The vape smoke smelled like cherry vanilla, or birthday cake. Something sweet and simple and optimistic.
It was just like everyone’s outlook outside the South Arlington vape shop, which is flanked by a payday loan place and a mumbo wing and pollo ala plancha carryout, the kind of working poor strip mall that is the future home to a kombucha bar, beard oil boutique and Kobox Cryogym, once the AmazoEnians move in.
“Amazon? It’s all good. Jobs are good. More jobs, more money. It’s all good news for us here,” said Ted FitzChristopher, 47, a construction worker who rents an apartment in South Arlington and knows he may be pushed out by 25,000 tech workers coming into his neighborhood.
“It’s all part of progress,” he said. “I’ll move if I have to. There’s still lots of work for people like us.”
Hear that? He’ll move.
And that can only work if one thing happens.
We. Must. Fix. Metro.
Listen. All this talk about Amazon’s new headquarters coming to Northern Virginia is great. But the truth is, our region has been growing faster than a Fortnite party. We’ve added the equivalent of 12 Amazons worth of jobs in less than two decades, according to the D.C. Policy Center’s analysis.
And the housing, homelessness and traffic issues that walloped places like Seattle have been a constant struggle for us here.
But the arrival of a corporate Goliath — founded by the same guy, Jeff Bezos, who owns The Washington Post — is a tremendous opportunity to finally get Metro fixed.
It’s hard to believe that the Amazon folks did anything but airlift into Crystal City when they evaluated the place for HQ2.
But they actually rode on Metro, said Paul Wiedefeld, the dauntless general manager of Metro. “When Amazon first came to the region, the first thing they did was get on the trains, that’s what they did,” he told Fox 5’s Tom Fitzgerald. “It was key to their selection process.”
Were they drunk? Blindfolded? I’m guessing they didn’t have to wait at the platform for single-tracking.
Metro — once a shining gem of our region — is now a joke. A cautionary tale.
“It’s so sad. So sad,” said Tony M. Ridley, former chairman and chief executive of the London Underground, at the International Transport Forum in Germany last year. “I knew the people who built the system, and they did a good job. . . . Now, it’s a hell of a problem.”
And it is the key to making so much work. Real, effective, far-reaching mass transit expands the affordable housing market, alleviates gridlock, reduces greenhouse gasses.
But ridership has been falling because the folks who ran Metro didn’t account for running an aging system. And the folks who fund Metro — our elected officials in the DMV — didn’t want to pay for its full cost. So Wiedefeld is now trying to untangle years of disrepair.
There have been moves toward fixing this. There is a planned $15.5 billion infusion of badly needed cash over the next 10 years. And the addition of Amazon promises more than $100 million annually in regional tax revenue that can go into fixing Metro. Because the addition of all these jobs isn’t going to affect just National Landing, as the Amazon folks are rebranding it now. This affects the entire region.
So we need to think bigger, and to challenge Amazon to help make it happen.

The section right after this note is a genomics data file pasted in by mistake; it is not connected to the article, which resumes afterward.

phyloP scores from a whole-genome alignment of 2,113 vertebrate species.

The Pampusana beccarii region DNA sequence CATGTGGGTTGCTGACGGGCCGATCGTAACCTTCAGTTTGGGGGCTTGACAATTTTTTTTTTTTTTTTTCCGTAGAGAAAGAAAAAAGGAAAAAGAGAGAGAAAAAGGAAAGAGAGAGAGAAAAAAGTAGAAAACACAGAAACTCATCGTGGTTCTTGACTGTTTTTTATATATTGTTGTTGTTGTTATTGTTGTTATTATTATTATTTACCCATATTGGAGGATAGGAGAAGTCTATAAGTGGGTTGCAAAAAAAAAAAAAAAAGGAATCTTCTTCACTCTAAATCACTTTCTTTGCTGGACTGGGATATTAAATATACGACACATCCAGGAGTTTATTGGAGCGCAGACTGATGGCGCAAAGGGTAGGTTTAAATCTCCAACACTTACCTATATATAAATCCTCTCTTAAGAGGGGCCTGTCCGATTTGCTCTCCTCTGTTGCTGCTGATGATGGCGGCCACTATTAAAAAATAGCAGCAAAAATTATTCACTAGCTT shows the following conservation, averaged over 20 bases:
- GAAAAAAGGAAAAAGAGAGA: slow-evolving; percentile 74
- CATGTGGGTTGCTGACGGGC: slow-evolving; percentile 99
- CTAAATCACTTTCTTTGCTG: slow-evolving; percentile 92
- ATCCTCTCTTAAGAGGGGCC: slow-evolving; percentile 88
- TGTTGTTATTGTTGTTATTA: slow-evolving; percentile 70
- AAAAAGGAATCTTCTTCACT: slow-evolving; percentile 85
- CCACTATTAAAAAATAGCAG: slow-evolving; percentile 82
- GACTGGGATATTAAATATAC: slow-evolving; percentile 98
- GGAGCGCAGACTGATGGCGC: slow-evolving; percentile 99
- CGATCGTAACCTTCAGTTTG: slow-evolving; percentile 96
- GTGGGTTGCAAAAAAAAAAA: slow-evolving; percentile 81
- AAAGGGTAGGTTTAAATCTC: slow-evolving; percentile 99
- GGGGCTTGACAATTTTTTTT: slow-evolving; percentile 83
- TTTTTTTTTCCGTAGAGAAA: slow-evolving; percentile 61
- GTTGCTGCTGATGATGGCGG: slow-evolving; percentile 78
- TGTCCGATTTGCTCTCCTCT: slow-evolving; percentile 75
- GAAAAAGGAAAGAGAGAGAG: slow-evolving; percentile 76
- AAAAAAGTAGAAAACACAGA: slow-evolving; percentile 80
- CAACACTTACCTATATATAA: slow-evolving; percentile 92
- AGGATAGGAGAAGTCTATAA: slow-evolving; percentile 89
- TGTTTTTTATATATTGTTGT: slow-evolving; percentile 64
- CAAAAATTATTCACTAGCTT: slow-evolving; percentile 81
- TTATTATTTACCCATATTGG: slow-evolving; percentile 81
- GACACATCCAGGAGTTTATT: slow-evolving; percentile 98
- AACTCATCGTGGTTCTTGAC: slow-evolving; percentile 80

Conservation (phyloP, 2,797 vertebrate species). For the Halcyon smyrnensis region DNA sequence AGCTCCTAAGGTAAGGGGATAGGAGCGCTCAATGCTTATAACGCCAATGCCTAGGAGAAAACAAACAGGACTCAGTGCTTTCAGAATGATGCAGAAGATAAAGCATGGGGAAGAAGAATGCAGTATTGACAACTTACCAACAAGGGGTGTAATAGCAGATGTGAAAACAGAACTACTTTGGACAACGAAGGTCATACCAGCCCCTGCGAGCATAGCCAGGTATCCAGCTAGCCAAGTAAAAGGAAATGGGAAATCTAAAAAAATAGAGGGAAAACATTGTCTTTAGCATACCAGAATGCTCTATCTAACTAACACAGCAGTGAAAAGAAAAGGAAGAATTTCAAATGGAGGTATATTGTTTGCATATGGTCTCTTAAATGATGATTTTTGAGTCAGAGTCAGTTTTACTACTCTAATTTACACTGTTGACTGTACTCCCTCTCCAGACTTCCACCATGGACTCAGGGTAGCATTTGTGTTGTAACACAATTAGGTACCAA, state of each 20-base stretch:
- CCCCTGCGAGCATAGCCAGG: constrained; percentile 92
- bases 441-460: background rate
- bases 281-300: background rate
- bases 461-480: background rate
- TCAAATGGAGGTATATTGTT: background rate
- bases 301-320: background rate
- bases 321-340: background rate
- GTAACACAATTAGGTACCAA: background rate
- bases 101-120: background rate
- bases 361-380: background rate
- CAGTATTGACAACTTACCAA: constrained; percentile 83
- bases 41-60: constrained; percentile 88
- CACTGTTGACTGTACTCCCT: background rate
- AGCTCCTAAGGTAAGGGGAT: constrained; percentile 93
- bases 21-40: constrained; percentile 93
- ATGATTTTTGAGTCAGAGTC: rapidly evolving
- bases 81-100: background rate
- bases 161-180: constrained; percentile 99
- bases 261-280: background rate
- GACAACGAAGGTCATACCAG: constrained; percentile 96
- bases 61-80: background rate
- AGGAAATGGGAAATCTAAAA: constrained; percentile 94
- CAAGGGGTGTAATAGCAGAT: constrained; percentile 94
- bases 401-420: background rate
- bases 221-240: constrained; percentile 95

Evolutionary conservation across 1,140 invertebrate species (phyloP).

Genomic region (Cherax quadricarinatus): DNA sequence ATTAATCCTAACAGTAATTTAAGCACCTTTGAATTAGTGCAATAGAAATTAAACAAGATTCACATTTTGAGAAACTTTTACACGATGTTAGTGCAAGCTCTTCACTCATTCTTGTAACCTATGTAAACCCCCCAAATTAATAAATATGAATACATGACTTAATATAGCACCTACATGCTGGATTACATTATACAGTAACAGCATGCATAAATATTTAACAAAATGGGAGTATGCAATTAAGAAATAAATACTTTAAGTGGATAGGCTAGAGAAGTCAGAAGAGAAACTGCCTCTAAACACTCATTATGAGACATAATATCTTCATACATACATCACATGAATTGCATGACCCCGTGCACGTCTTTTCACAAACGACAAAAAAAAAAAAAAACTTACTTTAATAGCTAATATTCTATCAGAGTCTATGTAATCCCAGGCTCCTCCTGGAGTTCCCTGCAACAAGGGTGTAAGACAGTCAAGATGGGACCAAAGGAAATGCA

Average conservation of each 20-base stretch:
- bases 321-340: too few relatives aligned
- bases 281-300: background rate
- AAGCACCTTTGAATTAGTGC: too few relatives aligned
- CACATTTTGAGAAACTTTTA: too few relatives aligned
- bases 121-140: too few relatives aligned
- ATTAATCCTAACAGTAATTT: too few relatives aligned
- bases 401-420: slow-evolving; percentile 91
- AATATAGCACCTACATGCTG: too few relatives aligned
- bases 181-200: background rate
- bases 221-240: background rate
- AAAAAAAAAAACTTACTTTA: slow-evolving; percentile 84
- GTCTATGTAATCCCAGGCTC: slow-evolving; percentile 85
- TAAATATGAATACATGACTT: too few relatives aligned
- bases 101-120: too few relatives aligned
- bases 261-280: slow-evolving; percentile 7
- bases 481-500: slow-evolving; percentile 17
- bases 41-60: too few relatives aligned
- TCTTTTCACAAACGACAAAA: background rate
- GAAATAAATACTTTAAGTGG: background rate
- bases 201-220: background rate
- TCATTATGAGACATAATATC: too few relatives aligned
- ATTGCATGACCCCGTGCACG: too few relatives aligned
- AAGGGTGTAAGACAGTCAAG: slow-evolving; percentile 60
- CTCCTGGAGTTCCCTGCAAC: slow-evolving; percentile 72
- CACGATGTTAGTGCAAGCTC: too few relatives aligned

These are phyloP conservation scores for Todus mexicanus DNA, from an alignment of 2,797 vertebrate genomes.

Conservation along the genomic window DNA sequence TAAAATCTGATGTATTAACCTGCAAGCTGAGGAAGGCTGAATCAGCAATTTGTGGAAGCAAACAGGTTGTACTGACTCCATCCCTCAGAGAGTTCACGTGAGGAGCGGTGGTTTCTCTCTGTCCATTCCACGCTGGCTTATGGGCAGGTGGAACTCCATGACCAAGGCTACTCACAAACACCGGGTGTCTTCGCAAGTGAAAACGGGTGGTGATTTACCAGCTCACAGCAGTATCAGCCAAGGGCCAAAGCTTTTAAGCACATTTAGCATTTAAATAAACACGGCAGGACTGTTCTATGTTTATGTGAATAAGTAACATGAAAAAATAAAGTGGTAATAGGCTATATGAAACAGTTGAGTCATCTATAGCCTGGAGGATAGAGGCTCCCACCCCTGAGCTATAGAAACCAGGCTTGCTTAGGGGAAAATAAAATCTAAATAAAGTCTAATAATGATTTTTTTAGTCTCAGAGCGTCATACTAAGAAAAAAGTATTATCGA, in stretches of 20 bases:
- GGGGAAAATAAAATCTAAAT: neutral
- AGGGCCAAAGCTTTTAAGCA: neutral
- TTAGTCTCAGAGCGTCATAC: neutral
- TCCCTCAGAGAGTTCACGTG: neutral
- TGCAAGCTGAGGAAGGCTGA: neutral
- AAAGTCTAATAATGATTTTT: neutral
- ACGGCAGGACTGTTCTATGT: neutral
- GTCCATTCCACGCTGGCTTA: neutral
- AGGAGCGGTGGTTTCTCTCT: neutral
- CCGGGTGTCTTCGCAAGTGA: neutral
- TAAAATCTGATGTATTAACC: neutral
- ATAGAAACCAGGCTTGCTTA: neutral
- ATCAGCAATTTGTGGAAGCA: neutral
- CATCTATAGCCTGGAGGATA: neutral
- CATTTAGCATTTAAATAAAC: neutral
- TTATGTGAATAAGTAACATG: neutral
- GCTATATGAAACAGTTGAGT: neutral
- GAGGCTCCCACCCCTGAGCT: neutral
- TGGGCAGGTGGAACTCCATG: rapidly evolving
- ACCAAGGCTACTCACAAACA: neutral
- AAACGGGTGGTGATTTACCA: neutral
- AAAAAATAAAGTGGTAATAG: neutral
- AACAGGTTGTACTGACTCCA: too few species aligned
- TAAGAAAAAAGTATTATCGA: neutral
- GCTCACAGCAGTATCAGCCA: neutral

Until we get those flying cars, how about light rail? Hydroplane ferries? Maglev? Monorail? Why on earth is Amazon already experimenting with drone delivery, but we can’t express-send ourselves anywhere?
Japanese officials unveiled their insane, rocket maglev train earlier this year, flying across the land four inches above tracks at 311 miles an hour.
It’s been hotly debated whether Americans will embrace a proposed superconducting magnetic-levitation train — SCMaglev — from D.C. to Baltimore. It’s the future, but it also could devastate the neighborhoods in its path. It would have to be a delicate and thoughtful process. But it’s what forward-thinking leaders like Franklin D. Roosevelt would’ve done, argued one Washington Post reader, in a letter to the editor last month.
“I cannot imagine Roosevelt (or any New Dealer) endorsing a “no-build” option,” wrote Greenbelt resident Robert Snyder.
We used to be a nation that built things. The transcontinental railroad, highways, airports. We went from Orville and Wilbur flying on a giant dragonfly at the beach to walking on the moon in about 60 years.
And now we can’t get it together for the Red Line to be on time?
Every summer, when my kids travel by train to University of Notre Dame in Indiana for a hockey camp, Amtrak announces delays on their return trip. Not an hour. Not two hours. At least four hours. I think wagon trains made better time.
Mass transportation — robust, modern, high speed and everywhere — is the key to helping fix everything in our region.
What have we done instead? Hot lanes. We’ve further divided the classes and widened inequality, so a chief executive can get his BMW to his office (monthly parking included) for a $47 toll and the construction worker who gets fired if he’s late has to leave his house two hours early to cut through traffic.
Oh, and scooters. We’ve got scooters in the mix.
Amazon’s arrival is an opportunity to get transportation right.
“Look, it’s not Amazon we’re worried about,” said Brian Hargrove, 45, the sweet smell vaper from D.C. who joined our conversation in South Arlington. He is all for jobs and progress in the region. But he thinks government is more concerned about corporations than communities.
“It’s the politics of this place that scare me.”